GOLDEN VALLEY, Minn. - As the cost of college spirals upward and median family income falls a loan program called Parent Plus has become indispensable for increasing numbers of parents desperate to make their children's college plans work.
For families struggling to finance higher education costs, the relatively easy access to 'PLUS' loans may seem to be the perfect solution to fill the gap, potentially at their retirement's peril.
Dan Ament, Financial Advisor with Morgan Stanley Wealth Management in Wayzata spoke on KARE 11 Sunrise about a cautionary perspective.
PLUS Loans Grow - Last year the government disbursed $10.6 billion in Parent Plus loans to just under a million families. Even adjusted for inflation, that's $6.3 billion more than it disbursed back in 2000, and to nearly twice as many borrowers
An easy source of cash - A joint examination by ProPublica and The Chronicle of Higher Education has found that Plus loans can sometimes hurt the very families they are intended to help. The loans are both remarkably easy to get and nearly impossible to get out from under for families who've overreached. When a parent applies for a Plus loan, the government checks credit history, but it doesn't assess whether the borrower has the ability to repay the loan. It doesn't check income. It doesn't check employment status. It doesn't check how much other debt - like a mortgage, or other student-loan debt - the borrower is already on the hook for.
Different than other Federal loans - Unlike other federal student loans, Plus loans don't have a set cap on borrowing. Parents can take out as much as they need to cover the gap between other financial aid and the full cost of attendance. Colleges, eager to boost enrollment and help families find financing, often steer parents toward the loans, recommending that they take out thousands of dollars with no consideration to whether they can afford it.
Bankruptcy is NOT a solution - When it comes to paying the money back, the government takes a hard line. Plus loans, like all student loans, are all-but-impossible to discharge in bankruptcy. If a borrower is in default, the government can seize tax refunds and garnish wages or Social Security. What is more, repayment options are actually more limited for Parent Plus borrowers compared with other federal loans.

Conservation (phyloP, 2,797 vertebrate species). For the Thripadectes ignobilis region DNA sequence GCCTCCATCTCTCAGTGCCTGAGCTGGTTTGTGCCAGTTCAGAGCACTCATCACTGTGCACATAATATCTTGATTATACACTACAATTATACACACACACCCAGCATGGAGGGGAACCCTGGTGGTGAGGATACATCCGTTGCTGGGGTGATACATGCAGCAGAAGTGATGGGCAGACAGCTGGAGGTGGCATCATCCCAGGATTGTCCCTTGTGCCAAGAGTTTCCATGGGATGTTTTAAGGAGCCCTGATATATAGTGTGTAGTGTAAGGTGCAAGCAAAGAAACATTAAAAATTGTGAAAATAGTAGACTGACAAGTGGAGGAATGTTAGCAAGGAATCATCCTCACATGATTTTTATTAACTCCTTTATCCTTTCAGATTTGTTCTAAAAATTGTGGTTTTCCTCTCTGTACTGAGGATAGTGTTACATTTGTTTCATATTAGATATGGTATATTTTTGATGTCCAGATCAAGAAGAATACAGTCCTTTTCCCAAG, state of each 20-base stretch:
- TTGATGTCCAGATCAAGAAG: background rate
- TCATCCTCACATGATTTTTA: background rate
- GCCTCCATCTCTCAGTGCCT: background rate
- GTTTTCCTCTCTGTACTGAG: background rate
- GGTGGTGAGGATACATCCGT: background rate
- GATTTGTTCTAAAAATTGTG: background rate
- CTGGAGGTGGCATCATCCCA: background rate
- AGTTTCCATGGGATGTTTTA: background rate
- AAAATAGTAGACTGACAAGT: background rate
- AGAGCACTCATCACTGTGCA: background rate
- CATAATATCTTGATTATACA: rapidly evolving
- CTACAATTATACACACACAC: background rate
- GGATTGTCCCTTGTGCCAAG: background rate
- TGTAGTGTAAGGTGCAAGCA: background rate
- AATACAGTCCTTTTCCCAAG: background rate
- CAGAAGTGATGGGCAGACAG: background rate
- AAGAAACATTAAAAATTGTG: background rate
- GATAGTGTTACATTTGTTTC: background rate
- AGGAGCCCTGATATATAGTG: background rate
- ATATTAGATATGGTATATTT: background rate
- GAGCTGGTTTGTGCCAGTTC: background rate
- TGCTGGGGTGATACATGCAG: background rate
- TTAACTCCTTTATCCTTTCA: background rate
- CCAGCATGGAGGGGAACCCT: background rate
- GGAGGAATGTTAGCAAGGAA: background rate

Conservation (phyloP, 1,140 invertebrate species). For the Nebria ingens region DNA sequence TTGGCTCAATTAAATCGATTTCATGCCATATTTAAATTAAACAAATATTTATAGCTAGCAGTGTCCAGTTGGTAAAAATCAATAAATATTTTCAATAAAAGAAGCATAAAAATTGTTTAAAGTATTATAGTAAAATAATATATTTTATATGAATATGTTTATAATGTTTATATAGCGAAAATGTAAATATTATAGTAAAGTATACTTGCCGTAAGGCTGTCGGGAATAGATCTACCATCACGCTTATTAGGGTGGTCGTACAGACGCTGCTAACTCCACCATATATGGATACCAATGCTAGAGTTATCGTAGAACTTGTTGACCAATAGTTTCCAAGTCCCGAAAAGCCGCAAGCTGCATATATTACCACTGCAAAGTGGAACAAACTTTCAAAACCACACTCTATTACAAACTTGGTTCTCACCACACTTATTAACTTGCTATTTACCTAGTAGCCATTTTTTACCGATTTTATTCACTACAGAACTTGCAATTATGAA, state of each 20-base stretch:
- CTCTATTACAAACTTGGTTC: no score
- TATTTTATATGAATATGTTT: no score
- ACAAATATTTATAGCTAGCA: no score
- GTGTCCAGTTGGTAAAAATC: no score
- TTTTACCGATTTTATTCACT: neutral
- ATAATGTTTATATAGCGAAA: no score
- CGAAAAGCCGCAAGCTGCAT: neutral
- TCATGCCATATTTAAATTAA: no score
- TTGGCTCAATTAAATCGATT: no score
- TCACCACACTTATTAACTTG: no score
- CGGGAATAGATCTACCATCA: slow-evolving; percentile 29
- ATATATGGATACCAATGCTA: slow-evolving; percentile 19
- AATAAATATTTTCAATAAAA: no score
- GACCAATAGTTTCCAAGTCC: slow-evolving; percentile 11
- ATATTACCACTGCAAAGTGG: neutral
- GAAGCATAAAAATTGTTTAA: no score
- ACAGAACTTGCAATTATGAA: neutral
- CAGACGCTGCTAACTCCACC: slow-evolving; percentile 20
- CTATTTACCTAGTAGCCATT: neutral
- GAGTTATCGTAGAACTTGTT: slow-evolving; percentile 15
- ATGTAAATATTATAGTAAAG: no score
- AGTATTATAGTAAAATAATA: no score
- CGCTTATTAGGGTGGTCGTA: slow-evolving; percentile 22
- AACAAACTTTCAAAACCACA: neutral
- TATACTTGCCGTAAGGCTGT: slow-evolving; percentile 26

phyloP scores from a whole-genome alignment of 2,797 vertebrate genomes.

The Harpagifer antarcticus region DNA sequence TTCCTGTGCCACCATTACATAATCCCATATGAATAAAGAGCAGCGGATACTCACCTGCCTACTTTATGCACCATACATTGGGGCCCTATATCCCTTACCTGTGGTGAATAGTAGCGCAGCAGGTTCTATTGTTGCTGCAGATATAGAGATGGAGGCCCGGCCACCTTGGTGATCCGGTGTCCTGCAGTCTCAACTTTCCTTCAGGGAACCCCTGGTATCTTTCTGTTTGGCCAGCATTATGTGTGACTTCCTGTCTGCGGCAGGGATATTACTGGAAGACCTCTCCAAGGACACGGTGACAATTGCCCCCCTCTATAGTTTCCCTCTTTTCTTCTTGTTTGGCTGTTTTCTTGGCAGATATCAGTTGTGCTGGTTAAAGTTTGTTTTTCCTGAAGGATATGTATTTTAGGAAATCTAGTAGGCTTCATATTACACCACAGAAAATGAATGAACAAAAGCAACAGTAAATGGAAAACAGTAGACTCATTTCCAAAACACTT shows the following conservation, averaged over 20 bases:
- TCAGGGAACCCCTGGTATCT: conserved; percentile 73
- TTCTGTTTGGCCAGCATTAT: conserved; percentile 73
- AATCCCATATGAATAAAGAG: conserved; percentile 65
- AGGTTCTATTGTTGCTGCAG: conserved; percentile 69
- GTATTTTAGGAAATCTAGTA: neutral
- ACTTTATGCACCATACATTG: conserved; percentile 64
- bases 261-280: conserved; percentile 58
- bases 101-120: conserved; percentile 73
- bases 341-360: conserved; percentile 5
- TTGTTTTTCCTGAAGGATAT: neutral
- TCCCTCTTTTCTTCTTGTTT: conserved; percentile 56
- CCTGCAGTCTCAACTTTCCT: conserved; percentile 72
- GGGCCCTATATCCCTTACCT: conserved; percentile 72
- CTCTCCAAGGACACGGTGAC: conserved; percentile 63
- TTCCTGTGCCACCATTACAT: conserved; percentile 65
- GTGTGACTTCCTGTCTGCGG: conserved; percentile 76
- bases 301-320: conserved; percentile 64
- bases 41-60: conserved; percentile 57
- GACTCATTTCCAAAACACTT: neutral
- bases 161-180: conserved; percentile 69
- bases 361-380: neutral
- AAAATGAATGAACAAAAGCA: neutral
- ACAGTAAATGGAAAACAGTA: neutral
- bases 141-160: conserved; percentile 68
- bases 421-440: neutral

PLUS loans do serve a purpose - Of course, Parent Plus can be an important financial lifeline - especially for those who can't qualify for loans in the private market. An iffy credit score, high debt-to-income ratio, or lack of a credit history won't necessarily disqualify anyone for a Plus loan. Applicants are approved so long as they don't have an "adverse credit history," such as a recent foreclosure, defaulted loan, or bankruptcy discharge.
Be realistic about the college debt you and your student assume - There is no doubt in my mind that it pays to earn a college degree. But .... As you evaluate and attempt to select the right higher education institution for your child; be mindful of considering in detail how you are going to pay for it and the debt you will assume for that elusive degree. Will your student's likely career path meet the financial obligations in paying off a mountain of debt? Many American's are now looking back wondering why they didn't ask that question themselves.
(Copyright 2012 by KARE. All Rights Reserved.)